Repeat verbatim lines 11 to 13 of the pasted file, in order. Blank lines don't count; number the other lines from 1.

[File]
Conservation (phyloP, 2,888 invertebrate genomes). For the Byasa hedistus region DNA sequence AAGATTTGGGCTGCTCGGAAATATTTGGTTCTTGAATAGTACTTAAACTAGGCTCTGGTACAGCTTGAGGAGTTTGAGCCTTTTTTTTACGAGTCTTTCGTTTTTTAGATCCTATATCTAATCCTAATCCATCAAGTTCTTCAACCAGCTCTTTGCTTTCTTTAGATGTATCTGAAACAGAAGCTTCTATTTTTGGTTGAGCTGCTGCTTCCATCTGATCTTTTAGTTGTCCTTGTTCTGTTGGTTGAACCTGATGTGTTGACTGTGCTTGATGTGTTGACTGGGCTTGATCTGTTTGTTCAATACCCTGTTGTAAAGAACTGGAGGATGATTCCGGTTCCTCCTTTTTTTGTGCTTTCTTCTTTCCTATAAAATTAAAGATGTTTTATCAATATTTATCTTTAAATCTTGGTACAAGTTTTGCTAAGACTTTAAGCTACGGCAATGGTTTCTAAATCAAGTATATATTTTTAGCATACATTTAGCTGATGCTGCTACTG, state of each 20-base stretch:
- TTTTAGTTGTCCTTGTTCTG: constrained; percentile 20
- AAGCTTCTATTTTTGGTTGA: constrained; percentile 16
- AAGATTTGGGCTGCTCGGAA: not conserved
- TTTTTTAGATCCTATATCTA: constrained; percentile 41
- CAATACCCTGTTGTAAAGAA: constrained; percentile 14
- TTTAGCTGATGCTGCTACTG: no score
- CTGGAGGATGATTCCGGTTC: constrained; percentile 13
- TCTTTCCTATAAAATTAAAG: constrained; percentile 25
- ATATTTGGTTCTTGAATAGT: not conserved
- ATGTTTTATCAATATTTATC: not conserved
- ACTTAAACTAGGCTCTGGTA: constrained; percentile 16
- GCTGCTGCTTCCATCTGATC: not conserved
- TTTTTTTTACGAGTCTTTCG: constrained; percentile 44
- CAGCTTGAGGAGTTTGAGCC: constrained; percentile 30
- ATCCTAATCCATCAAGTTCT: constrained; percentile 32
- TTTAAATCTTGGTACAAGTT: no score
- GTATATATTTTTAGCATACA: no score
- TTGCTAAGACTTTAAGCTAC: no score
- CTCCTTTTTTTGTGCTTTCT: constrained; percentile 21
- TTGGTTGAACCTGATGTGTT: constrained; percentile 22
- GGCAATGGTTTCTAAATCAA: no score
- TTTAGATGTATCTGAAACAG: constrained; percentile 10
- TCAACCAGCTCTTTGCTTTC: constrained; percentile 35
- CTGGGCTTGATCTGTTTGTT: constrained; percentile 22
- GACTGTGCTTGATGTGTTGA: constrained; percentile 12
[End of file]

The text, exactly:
- ATGTTTTATCAATATTTATC: not conserved
- ACTTAAACTAGGCTCTGGTA: constrained; percentile 16
- GCTGCTGCTTCCATCTGATC: not conserved